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a fortiori argument

a fortiori argument   Quick reference

A Dictionary of Construction, Surveying and Civil Engineering

Reference type:
Subject Reference
Current Version:
2013

... fortiori argument Latin term used in law to show that the case being presented falls well within the scope of something that has gone before, thus there is even greater reason that the situation under examination should be treated with at least the same consideration. The situation can be treated as a maiore ad minus e.g. if the situation applies to a large group then it should also hold true for a smaller group or if 8 m 3 of concrete is contained in a dumper then 6 m 3 would also fit into the same dumper. Alternatively, but less common, a minor ad...

topos

topos  

Reference type:
Overview Page
A standard form of rhetorical argumentation or a variably expressible literary commonplace. In classical rhetoric, inventio helps the orator to find elements of persuasion: topoi or locī are both the ...
a fortiori

a fortiori   Reference library

Garner’s Modern English Usage (4 ed.)

Reference type:
Subject Reference
Current Version:
2016
Subject:
Language reference, Usage and Grammar Guides
Length:
392 words

...28. (The argument is by greater force of logic, according to this writer, because if a person can take another life, surely one can take one's own.) • “Indeed, human bloodshed even by an animal must be avenged, and, a fortiori , bloodshed by a man's own brother—a clear reference to Cain and Abel.” Leon R. Kass , “A Genealogy of Justice,” Commentary , July 1996 , at 44. (The argument is by greater force of logic because human bloodshed by a brother is more reprehensible.) The phrase is used illogically when the proposition following a fortiori is no...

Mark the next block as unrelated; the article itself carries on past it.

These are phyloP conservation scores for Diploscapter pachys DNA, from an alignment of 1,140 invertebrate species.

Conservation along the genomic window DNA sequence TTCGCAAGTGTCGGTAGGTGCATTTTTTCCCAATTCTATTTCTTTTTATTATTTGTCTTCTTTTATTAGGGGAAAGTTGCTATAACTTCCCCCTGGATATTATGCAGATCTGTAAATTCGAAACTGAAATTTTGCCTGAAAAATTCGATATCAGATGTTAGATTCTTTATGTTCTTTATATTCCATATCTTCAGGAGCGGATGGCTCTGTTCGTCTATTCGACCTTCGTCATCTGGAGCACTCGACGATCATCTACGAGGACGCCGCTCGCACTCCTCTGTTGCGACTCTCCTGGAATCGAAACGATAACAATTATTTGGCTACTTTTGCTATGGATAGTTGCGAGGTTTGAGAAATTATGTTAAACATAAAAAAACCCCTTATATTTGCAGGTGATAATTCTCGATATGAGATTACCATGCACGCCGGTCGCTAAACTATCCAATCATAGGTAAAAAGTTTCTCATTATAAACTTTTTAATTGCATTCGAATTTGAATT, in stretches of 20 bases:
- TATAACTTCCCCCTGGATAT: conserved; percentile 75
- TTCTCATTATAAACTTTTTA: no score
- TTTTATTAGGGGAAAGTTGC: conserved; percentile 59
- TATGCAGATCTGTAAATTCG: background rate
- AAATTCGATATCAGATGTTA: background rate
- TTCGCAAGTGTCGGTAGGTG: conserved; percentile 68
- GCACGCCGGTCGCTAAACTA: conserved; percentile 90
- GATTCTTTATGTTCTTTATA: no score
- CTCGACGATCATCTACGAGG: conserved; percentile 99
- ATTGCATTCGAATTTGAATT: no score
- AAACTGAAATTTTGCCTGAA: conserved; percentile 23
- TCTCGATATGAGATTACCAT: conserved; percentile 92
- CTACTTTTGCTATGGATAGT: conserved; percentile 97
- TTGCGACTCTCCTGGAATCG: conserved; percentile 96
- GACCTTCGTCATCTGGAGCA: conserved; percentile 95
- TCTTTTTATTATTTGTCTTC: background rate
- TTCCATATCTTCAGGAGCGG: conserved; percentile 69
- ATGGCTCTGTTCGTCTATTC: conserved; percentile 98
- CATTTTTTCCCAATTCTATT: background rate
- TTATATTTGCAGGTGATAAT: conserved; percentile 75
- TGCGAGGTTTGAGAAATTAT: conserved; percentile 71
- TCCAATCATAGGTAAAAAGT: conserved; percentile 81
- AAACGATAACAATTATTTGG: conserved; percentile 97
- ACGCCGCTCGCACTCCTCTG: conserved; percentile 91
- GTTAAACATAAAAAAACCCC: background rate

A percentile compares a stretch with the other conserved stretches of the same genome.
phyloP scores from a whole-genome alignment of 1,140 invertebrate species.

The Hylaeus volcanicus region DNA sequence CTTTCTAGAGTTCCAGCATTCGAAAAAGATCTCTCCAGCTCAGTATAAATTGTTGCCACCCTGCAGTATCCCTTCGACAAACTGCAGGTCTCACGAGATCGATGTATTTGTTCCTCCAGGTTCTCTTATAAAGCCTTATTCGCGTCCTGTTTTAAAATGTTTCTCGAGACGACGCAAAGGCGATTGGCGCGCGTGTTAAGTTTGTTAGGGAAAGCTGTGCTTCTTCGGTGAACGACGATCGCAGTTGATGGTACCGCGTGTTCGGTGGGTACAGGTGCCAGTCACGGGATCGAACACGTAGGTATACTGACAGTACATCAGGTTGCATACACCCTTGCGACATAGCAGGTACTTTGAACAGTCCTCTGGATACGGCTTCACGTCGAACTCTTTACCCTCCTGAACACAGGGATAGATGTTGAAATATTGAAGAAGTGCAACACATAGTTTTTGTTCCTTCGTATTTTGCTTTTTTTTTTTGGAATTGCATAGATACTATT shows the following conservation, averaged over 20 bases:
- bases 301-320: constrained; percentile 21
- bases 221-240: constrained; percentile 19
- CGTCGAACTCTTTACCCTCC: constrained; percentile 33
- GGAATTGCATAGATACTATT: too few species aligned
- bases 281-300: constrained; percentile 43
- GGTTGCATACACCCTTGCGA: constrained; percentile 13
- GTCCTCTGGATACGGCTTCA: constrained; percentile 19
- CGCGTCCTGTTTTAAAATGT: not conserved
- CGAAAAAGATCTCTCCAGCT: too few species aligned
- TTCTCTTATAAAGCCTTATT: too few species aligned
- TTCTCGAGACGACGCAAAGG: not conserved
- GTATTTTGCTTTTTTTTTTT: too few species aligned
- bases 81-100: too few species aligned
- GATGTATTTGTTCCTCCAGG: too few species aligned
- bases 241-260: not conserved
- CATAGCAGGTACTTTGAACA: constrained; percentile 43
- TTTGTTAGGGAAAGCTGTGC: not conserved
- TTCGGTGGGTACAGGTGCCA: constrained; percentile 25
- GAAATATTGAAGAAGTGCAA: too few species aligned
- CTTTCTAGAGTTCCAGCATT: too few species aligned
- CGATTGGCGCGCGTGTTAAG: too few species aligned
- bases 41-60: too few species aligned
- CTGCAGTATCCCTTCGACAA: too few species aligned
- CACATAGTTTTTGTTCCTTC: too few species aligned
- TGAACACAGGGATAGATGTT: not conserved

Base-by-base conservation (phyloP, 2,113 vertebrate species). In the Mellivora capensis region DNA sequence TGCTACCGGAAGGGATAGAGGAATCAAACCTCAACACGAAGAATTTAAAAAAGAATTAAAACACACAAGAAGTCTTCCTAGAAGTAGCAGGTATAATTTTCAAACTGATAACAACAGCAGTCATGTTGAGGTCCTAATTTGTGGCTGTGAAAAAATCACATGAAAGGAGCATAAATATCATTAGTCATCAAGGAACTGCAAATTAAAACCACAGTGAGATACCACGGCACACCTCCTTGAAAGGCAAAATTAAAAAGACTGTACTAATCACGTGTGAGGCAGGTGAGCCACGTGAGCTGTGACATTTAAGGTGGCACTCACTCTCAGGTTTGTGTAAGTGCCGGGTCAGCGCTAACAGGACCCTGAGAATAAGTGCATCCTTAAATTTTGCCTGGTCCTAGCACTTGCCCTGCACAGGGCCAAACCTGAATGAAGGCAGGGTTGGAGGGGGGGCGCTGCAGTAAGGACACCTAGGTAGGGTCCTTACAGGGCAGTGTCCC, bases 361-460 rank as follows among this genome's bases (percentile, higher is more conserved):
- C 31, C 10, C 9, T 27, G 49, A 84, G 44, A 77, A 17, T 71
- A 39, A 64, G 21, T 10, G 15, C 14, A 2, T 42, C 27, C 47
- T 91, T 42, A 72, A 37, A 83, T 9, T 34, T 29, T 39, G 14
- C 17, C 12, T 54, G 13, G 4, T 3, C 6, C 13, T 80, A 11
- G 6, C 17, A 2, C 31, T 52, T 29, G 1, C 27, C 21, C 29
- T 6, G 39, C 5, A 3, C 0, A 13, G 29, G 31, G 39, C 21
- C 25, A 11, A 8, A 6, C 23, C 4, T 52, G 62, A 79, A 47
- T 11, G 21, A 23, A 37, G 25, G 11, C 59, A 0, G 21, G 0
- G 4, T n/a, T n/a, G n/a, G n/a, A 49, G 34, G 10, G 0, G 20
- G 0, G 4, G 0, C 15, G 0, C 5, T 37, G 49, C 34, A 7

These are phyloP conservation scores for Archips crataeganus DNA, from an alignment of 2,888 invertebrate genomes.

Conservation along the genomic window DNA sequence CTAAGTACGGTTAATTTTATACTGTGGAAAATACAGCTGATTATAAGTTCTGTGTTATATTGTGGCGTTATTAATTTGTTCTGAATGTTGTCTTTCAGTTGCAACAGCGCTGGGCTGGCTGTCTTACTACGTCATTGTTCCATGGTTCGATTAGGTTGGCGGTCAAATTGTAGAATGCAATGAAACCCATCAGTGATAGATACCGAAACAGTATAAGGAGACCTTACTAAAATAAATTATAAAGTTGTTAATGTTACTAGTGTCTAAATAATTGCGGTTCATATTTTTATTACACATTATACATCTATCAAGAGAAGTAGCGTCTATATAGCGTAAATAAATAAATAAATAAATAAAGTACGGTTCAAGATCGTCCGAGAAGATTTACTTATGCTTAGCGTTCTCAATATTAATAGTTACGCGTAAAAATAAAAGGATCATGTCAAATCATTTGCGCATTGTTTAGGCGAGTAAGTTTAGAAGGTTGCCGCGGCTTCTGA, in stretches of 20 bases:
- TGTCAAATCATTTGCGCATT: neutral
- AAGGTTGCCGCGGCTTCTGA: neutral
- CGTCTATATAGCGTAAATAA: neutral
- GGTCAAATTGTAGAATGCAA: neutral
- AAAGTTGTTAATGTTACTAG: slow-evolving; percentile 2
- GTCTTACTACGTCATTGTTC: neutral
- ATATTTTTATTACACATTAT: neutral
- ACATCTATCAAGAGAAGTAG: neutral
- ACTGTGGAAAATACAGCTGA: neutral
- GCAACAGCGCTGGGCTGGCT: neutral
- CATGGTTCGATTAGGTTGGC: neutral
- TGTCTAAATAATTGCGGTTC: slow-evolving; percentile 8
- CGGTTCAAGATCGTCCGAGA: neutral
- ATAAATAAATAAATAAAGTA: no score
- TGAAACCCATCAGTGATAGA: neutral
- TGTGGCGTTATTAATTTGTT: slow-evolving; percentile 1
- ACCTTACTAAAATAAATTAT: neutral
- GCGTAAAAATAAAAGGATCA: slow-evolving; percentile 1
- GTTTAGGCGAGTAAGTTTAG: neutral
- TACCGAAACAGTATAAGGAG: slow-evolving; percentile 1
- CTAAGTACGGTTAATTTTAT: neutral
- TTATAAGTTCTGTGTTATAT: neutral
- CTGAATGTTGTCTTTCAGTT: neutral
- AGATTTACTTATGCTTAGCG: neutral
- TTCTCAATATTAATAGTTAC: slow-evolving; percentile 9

topos

topos   Quick reference

Oxford Dictionary of the Classical World

Reference type:
Subject Reference
Current Version:
2007
Subject:
Classical studies, History
Length:
102 words

... topoi include arguments ad hominem or ā fortiōrī , from etymology , from antecedents or effects. See communes loci ; progymnasmata...

topos

topos   Reference library

Glenn W. Most and Gian Biagio Conte

The Oxford Classical Dictionary (4 ed.)

Reference type:
Subject Reference
Current Version:
2012
Subject:
Classical studies, History
Length:
450 words

...two rhetoricians provide the same catalogue, but some of the more familiar τόποι include arguments ad hominem or a fortiori , from homonymy or etymology , from antecedents or effects. Although in this sense the ancient discussions remain important for contemporary analyses of everyday argumentation, the general decline of rhetoric in modern culture has led topoi, like other rhetorical concepts, to seek refuge in literary studies. The recent critical topos of applying the term also, and especially, to commonly but variably expressed literary contents (clichéd...

topos

topos   Reference library

Glenn W. Most and Gian Biagio Conte

The Oxford Companion to Classical Civilization (2 ed.)

Reference type:
Subject Reference
Current Version:
2014
Subject:
Classical studies, History
Length:
430 words